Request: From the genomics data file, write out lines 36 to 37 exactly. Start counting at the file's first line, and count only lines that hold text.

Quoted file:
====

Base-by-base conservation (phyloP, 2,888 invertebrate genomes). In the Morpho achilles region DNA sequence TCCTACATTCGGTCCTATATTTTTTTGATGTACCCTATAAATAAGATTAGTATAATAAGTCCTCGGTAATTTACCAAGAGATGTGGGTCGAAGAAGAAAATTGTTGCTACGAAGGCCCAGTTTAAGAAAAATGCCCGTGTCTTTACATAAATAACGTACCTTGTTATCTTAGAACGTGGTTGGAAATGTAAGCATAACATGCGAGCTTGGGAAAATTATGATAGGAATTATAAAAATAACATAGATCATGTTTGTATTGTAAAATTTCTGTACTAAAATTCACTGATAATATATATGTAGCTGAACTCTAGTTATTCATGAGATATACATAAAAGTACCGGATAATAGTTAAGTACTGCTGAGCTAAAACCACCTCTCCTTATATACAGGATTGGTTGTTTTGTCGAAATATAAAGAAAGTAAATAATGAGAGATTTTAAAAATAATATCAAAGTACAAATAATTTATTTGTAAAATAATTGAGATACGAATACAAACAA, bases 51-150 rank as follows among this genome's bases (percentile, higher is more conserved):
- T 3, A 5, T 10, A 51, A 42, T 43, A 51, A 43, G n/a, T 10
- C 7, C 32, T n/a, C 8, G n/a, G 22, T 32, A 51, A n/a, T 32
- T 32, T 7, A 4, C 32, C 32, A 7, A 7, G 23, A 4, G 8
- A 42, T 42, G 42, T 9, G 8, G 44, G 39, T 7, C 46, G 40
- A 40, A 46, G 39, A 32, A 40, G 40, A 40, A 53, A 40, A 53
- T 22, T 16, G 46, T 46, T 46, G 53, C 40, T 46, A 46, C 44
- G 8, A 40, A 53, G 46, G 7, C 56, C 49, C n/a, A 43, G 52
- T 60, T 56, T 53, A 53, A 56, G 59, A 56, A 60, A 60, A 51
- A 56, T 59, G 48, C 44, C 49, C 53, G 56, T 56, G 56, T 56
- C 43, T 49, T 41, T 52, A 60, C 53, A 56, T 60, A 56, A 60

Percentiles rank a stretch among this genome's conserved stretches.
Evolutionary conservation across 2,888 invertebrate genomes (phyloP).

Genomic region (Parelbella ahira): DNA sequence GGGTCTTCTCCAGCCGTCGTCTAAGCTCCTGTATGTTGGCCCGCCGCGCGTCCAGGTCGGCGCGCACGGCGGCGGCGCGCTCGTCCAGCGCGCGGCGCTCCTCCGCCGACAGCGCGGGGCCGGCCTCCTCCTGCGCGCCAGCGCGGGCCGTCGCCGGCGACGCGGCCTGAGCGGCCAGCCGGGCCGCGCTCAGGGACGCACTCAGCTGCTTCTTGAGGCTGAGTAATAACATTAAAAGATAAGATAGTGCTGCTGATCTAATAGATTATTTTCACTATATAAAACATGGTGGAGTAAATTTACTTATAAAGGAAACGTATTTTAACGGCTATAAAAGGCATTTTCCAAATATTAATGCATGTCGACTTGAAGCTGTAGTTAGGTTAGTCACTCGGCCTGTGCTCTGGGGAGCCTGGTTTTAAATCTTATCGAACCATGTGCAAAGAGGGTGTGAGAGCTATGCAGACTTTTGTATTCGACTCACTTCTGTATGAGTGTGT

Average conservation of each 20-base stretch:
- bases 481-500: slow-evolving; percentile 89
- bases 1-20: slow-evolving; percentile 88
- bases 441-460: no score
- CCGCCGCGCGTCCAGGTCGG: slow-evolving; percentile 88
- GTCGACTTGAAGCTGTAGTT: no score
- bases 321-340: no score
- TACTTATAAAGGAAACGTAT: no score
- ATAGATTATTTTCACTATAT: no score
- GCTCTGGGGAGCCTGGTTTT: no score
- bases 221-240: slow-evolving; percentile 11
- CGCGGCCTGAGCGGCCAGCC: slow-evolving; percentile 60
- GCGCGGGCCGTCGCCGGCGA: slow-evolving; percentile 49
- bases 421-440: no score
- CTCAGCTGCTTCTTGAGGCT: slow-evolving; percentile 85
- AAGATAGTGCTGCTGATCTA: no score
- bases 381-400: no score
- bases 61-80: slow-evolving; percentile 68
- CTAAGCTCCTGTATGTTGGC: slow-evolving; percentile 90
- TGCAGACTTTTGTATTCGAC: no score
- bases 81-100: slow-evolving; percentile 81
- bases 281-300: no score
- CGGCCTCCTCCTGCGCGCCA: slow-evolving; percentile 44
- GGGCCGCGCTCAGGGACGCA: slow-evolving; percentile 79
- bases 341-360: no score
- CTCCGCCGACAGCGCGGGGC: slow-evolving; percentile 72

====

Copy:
- bases 281-300: no score
- CGGCCTCCTCCTGCGCGCCA: slow-evolving; percentile 44